A message digest is sometimes called a cryptographic hash. It’s an example of a one-way function , which means that although you can calculate a message digest, given some data, you can’t figure out what data produced a given message digest. Let’s say that your friend, Josephine, wants to send you a file. She’s afraid that your mutual enemy, Edith, will modify the file before it gets to you. If Josephine sends the original file and the message digest, you can check the validity of the file by calculating your own message digest and comparing it to the one Josephine sent you. If Edith changes the file at all, your calculated message digest will be different and you’ll know there’s something awry. Of course, there’s a way around this: Edith changes the file, calculates a new message digest for the changed file, and sends the whole thing to you. You have no way of knowing whether Edith has changed the file or not. Digital signatures extend message digests to solve this problem; I’ll get to them in Chapter 6.

So how does this program work? It operates in four distinct steps, indicated by the source comments:

  1. Check command-line arguments. Masher expects one argument, a filename.

  2. Obtain the message digest object. We use a factory method, a special static method that returns an instance of MessageDigest. This factory method accepts the name of an algorithm. In this case, we use an algorithm called MD5.

    	MessageDigest md = MessageDigest.getInstance("MD5");

    This type of factory method is used throughout the Security API.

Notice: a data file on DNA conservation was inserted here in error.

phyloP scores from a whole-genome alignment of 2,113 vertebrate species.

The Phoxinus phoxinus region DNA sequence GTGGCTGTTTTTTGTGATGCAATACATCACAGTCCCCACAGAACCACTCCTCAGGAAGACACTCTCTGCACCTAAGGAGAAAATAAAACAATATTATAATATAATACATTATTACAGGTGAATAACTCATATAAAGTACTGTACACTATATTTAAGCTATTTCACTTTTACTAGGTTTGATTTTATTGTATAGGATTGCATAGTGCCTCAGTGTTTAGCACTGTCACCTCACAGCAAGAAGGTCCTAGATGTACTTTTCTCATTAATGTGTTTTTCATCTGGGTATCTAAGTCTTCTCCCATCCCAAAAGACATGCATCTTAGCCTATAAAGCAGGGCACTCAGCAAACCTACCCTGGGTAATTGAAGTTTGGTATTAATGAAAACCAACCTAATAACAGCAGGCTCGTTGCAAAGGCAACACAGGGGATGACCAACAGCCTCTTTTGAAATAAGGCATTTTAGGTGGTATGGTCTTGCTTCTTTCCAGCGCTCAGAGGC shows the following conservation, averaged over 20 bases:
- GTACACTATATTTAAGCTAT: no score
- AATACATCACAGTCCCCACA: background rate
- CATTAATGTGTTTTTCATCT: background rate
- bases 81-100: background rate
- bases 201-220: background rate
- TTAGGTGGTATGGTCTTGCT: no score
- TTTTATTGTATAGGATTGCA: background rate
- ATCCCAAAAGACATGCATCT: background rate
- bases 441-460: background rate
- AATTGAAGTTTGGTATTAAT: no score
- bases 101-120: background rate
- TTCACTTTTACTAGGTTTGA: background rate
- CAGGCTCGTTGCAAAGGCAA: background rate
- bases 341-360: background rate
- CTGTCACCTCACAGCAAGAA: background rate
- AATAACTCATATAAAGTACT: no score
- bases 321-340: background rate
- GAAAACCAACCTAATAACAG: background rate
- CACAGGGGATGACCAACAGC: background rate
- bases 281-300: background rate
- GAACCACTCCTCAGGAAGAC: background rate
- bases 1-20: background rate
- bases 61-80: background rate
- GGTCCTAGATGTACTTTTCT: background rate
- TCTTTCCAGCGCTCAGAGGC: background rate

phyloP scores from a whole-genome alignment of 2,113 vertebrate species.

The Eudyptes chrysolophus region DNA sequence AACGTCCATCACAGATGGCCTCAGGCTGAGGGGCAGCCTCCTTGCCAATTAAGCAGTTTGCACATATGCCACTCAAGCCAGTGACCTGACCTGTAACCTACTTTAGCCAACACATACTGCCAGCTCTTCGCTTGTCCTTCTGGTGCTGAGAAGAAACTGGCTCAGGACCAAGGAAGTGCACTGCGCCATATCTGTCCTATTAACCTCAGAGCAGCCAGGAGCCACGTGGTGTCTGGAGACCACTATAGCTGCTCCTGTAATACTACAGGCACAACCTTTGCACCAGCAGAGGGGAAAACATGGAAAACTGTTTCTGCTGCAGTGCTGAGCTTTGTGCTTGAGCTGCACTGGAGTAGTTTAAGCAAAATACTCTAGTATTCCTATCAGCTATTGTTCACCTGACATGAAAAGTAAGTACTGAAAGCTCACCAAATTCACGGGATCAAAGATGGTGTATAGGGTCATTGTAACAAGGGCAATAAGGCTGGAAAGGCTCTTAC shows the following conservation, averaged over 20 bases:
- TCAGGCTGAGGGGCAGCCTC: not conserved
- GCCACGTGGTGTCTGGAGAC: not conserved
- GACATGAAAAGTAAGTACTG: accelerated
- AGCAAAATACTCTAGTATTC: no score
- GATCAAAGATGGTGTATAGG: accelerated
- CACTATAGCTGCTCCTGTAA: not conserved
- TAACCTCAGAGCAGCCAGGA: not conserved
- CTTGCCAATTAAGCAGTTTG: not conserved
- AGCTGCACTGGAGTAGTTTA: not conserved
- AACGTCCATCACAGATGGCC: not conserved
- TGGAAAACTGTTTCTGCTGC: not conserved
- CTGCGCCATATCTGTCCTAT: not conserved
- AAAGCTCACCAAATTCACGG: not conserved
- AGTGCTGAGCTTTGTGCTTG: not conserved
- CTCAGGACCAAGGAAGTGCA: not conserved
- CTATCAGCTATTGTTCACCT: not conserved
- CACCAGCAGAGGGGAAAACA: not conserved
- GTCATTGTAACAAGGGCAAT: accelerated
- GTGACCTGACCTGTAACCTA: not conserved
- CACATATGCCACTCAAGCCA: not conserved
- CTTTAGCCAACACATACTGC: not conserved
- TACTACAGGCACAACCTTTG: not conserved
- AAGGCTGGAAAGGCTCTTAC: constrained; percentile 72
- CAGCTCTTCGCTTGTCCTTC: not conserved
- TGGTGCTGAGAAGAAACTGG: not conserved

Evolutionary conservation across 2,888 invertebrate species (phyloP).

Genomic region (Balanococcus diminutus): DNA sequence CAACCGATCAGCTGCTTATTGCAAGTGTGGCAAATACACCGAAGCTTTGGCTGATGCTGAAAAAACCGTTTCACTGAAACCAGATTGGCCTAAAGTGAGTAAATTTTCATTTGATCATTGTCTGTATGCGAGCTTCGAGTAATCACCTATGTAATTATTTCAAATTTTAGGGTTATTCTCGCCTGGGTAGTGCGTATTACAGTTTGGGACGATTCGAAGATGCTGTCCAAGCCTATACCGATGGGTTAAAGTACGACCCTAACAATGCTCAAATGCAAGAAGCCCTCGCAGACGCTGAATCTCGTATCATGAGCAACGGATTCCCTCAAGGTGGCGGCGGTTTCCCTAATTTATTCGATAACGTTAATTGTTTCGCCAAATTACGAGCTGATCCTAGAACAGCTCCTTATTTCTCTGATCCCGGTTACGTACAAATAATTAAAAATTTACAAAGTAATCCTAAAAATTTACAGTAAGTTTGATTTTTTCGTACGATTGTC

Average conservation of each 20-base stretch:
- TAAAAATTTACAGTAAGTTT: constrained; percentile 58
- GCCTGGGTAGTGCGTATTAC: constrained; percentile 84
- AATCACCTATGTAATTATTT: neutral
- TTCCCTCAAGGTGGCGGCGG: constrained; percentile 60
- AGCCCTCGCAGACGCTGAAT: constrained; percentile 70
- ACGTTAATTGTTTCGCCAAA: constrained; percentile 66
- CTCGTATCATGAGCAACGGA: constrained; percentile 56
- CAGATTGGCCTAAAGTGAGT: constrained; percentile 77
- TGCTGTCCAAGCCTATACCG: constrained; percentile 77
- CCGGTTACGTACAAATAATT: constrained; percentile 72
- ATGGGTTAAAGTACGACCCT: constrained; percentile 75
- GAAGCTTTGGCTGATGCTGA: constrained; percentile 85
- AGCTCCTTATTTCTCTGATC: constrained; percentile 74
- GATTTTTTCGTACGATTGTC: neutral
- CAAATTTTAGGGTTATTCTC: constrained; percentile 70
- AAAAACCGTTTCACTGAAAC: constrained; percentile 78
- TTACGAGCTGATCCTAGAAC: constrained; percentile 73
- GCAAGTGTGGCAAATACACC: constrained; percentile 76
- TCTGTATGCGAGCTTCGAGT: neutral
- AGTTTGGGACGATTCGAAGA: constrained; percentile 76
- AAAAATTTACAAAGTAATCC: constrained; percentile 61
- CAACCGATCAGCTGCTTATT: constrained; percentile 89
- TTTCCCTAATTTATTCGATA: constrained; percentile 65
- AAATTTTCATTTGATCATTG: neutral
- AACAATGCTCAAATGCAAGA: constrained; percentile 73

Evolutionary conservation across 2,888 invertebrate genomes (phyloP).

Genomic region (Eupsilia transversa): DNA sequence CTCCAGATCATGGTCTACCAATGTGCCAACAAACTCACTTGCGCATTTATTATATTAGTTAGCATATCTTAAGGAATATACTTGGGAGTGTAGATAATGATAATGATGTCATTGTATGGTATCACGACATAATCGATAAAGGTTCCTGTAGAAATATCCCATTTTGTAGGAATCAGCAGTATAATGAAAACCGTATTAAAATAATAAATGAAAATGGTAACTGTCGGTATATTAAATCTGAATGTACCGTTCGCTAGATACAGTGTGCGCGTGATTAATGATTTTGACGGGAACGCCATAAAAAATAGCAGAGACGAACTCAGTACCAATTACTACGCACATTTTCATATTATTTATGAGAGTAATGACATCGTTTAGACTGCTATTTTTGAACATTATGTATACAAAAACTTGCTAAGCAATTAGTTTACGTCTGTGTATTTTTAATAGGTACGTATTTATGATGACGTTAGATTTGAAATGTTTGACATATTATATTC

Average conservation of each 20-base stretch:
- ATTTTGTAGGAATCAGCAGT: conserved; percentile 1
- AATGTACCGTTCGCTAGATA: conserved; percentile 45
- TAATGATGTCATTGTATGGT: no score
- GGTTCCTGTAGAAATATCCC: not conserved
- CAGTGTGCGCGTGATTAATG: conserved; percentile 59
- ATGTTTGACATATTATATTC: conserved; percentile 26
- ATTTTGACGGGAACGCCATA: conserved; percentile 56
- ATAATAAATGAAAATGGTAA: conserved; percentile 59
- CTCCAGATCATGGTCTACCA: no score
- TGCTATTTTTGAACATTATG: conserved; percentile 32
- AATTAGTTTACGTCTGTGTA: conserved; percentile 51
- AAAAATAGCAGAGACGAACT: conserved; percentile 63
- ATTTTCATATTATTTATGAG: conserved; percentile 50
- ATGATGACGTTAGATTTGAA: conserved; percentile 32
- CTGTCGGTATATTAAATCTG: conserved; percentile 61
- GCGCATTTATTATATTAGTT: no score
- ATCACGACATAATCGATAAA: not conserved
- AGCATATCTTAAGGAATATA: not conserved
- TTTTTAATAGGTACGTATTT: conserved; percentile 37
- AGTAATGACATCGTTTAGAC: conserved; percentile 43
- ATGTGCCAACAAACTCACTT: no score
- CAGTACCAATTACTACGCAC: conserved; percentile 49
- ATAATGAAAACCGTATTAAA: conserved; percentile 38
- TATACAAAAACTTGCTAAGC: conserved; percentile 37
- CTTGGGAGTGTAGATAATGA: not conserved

3. Calculate the message digest. Here we open the file and read it in 8-kilobyte chunks. Each chunk is passed to the MessageDigest object’s update() method. Finally, the message digest value is calculated with a call to digest().

  4. Make the result readable. The digest() method returns an array of bytes. To convert this to a screen-printable form, we use the sun.misc.BASE64Encoder class. This class converts an array of bytes to a String, which we print.

SecretWriting

The next example uses classes that are found only in the Java Cryptography Extension (JCE). The JCE contains cryptographic software whose export is limited by the U.S. government. If you live outside the United States or Canada, it is not legal to download this software. Within the United States and Canada, you can get the JCE from http://java.sun.com/products/jdk/1.2/jce/.

The SecretWriting program encrypts and decrypts text. Here is a sample session:

C:\ java SecretWriting -e Hello, world!
Lc4WKHP/uCls8mFcyTw1pQ==

C:\ java SecretWriting -d Lc4WKHP/uCls8mFcyTw1pQ==
Hello, world!